The weather continued to be very wet and windy. A lot of Northern France were experiencing flooding and much of the local farmland and the gullys that run alongside the roads were like rivers. Many trees were blown over which caused road blockages. At St Gilles Vieux Marche, the next village across from St Mayeux, the river had burst its banks and some very unfortunate people were flooded out, causing no end of problems for them. Sleeping in the motorhome was like being in a washing machine. The wind roared down the valley and up the sides, and when it came into contact with the house and tree lined drive at around 4 am one morning, it hit the motorhome with all of its force. I thought we were going to get blown over so I suggested we go inside the house and have a cup of tea, but Mrs K was having none of that, saying, “If I go inside now you’ll never get me to sleep in here again until the weather gets better.” So we stayed where we were in bed and waited until the storm blew itself out. The next day was beautiful sunshine with very little wind, so we decided to remove a conifer tree that had become too big and was blocking the view from our kitchen window. It would not be until the summer that I removed the enormous root from the lawn.
There is a Angloinfo website used by ex-UK residents to discuss topics of interest and a classified area to advertise items for sale. I had seen a ride-on lawnmower for sale so had contacted the seller and agreed a deal subject to a viewing. Everything worked out well and he delivered it into the bargain. It’s in good condition with no rust, and all I needed was some dry weather so I could get out and cut the lawns, but with all the rain it would be spring before that happened.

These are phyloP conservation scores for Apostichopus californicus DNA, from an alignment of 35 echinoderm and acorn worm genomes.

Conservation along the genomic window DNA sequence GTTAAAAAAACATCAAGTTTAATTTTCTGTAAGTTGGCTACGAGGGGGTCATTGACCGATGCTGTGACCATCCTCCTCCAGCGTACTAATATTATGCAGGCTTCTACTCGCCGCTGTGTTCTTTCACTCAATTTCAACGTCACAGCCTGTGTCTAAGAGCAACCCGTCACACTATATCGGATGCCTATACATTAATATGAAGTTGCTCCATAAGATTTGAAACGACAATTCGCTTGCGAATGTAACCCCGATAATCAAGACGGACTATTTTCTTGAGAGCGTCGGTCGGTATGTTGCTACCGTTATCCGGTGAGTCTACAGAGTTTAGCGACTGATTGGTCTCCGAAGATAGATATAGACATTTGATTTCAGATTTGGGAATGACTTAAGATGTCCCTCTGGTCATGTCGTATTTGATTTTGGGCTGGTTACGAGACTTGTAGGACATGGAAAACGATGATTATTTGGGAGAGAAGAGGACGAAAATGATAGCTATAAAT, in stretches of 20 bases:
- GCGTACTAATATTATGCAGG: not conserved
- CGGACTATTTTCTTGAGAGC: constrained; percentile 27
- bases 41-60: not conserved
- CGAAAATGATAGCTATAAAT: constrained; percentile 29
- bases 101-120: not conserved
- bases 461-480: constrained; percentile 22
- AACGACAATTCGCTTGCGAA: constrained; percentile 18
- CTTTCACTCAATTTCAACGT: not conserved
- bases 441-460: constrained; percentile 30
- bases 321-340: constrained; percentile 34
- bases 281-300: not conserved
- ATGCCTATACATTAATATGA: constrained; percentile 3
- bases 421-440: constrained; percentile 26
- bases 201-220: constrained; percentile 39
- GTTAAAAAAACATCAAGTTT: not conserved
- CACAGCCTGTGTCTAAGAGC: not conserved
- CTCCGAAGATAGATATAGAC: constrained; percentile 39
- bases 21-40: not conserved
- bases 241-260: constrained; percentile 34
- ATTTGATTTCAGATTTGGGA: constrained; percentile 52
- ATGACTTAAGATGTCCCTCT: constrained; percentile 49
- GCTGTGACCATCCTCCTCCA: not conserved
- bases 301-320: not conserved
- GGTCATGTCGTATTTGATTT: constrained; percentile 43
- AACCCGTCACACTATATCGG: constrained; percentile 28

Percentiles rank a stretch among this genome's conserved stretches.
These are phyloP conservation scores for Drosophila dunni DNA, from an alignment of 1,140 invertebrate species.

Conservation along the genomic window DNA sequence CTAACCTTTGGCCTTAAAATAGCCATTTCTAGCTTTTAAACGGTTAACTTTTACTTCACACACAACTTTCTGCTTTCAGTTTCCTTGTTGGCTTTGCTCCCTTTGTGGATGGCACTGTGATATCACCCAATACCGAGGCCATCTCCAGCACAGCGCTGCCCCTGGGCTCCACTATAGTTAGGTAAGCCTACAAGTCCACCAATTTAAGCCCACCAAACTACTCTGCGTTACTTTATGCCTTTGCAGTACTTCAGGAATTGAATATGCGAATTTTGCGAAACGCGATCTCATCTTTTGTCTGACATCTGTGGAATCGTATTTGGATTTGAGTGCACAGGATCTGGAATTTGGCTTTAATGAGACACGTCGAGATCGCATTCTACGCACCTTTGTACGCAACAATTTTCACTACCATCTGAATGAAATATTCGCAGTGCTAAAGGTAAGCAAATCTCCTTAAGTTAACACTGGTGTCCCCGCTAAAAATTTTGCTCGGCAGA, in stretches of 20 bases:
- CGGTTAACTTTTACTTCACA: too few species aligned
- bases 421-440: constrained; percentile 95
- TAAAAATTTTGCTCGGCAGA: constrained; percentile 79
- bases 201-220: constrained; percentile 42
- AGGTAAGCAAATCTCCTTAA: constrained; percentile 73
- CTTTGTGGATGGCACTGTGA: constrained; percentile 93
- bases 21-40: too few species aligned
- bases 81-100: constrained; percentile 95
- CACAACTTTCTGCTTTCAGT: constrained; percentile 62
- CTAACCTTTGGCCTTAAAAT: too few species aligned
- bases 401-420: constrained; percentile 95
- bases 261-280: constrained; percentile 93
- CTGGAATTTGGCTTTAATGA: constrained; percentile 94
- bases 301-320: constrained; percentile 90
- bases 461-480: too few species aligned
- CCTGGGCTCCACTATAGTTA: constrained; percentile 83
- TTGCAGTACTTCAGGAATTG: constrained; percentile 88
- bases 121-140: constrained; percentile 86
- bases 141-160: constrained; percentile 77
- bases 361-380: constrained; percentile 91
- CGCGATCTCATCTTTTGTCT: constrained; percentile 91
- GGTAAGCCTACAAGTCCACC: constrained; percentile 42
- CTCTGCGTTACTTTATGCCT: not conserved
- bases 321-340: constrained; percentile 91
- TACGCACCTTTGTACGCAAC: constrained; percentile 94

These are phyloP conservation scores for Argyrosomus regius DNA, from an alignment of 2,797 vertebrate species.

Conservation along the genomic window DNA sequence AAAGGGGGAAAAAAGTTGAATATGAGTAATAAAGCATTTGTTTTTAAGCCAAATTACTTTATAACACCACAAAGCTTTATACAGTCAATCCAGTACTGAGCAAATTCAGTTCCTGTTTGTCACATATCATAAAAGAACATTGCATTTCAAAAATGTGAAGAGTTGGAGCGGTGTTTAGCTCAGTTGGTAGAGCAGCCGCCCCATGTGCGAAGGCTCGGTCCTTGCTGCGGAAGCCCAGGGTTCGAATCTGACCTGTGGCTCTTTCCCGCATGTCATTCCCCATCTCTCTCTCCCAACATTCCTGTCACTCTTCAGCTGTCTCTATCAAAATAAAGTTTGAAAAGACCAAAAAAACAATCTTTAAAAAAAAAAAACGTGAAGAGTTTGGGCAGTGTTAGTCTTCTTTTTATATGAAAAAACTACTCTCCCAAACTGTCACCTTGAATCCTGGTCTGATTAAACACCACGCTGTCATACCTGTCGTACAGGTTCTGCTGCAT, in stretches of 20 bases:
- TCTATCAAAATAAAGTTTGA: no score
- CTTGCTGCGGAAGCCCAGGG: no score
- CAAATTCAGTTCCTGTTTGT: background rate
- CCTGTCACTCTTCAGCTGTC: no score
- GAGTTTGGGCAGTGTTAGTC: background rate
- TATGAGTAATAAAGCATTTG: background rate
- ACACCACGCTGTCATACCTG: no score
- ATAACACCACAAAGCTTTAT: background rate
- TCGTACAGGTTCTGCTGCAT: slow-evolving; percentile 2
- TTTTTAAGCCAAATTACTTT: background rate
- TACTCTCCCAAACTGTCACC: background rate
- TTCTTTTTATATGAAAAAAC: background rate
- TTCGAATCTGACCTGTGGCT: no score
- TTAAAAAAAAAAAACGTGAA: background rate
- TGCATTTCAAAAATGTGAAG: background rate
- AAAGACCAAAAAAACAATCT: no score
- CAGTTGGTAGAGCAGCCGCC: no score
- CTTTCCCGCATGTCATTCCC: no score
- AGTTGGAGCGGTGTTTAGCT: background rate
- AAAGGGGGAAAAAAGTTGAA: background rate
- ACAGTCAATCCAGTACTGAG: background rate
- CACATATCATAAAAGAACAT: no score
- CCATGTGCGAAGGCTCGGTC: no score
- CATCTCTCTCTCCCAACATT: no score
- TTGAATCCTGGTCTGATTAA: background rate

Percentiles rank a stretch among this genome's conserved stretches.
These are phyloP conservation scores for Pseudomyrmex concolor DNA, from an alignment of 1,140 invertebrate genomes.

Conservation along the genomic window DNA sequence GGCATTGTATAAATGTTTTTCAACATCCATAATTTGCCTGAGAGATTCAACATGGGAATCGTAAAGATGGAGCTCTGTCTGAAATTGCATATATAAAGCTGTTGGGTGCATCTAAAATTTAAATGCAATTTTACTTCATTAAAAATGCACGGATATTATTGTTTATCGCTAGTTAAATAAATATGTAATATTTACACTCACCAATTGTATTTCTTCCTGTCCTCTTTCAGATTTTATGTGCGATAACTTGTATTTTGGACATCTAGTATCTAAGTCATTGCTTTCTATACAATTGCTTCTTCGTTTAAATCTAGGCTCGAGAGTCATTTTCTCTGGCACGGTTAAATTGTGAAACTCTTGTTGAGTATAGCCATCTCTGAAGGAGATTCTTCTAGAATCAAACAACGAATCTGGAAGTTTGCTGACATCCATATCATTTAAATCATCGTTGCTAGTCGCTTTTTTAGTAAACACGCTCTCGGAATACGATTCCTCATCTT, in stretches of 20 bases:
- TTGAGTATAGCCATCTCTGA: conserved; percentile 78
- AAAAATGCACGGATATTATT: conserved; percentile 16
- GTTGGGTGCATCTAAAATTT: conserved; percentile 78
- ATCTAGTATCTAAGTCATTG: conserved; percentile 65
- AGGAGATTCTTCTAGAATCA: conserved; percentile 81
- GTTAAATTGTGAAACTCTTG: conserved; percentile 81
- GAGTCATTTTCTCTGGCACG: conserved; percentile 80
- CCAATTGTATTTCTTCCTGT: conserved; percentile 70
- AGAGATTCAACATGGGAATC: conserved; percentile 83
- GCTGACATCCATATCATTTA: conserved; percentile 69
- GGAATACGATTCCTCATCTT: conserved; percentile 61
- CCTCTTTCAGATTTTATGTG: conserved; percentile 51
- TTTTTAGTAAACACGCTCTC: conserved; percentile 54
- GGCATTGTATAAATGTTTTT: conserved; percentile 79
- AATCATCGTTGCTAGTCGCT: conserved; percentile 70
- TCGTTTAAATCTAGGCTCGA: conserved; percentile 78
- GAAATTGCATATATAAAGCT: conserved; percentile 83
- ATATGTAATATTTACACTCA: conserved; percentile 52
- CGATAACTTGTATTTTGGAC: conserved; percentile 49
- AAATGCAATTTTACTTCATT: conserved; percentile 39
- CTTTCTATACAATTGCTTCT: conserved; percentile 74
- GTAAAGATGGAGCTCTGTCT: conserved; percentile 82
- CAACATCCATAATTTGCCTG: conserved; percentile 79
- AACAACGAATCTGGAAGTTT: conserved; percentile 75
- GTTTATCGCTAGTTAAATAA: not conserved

We had water pouring out over the roof guttering at the back of the house and I thought that the guttering was probably blocked with leaves from the storms that we were experiencing. We had bought a small set of stepladders with us, but they would be of limited use unless we could raise them up a few feet. Moving the sturdy kitchen table out onto the patio solved the height issue, and with the steps on top of the table I could see that the guttering was not blocked at all. It was the downpipe that was the problem. Halfway down the pipe was a connector for a water butt, although it appeared no water butt had ever been fitted. I drilled a hole below this connector to see if this was the cause, and as no water came out of the hole it seemed the blockage was above this point. We made a quick visit to Point Vert for some new downpipe and a few connectors and we were ready to disconnect the pipe. What was to follow left us both covered in the most disgusting smell ever. As I disconnected the pipe from the guttering, this movement caused the coupling of the water butt connection to dislodge and a huge slug of decomposing material shot out from the pipe followed by all the stagnant water that had been above it. It covered us both from head to toe. What a stench! I can still smell it now writing this. We cleaned up as best as we could to enable us to carry on and I renewed the down pipe, which solved the overflow issue. We called it a day, and after a shower a some clean clothes Mrs K cooked us a wonderful meal. We had a good laugh about what had happened. The days were passing quickly and New Year’s eve was here. We had been invited to the village celebrations, but as we had Kindog with us and we didn’t want to leave her home alone, we were unable to attend. It would only be a few days before we would have to return to the UK because of work commitments. Our Christmas was over. We had cleaned the house ready to move our furniture and belongings over and it wouldn’t be long before we returned to our new home.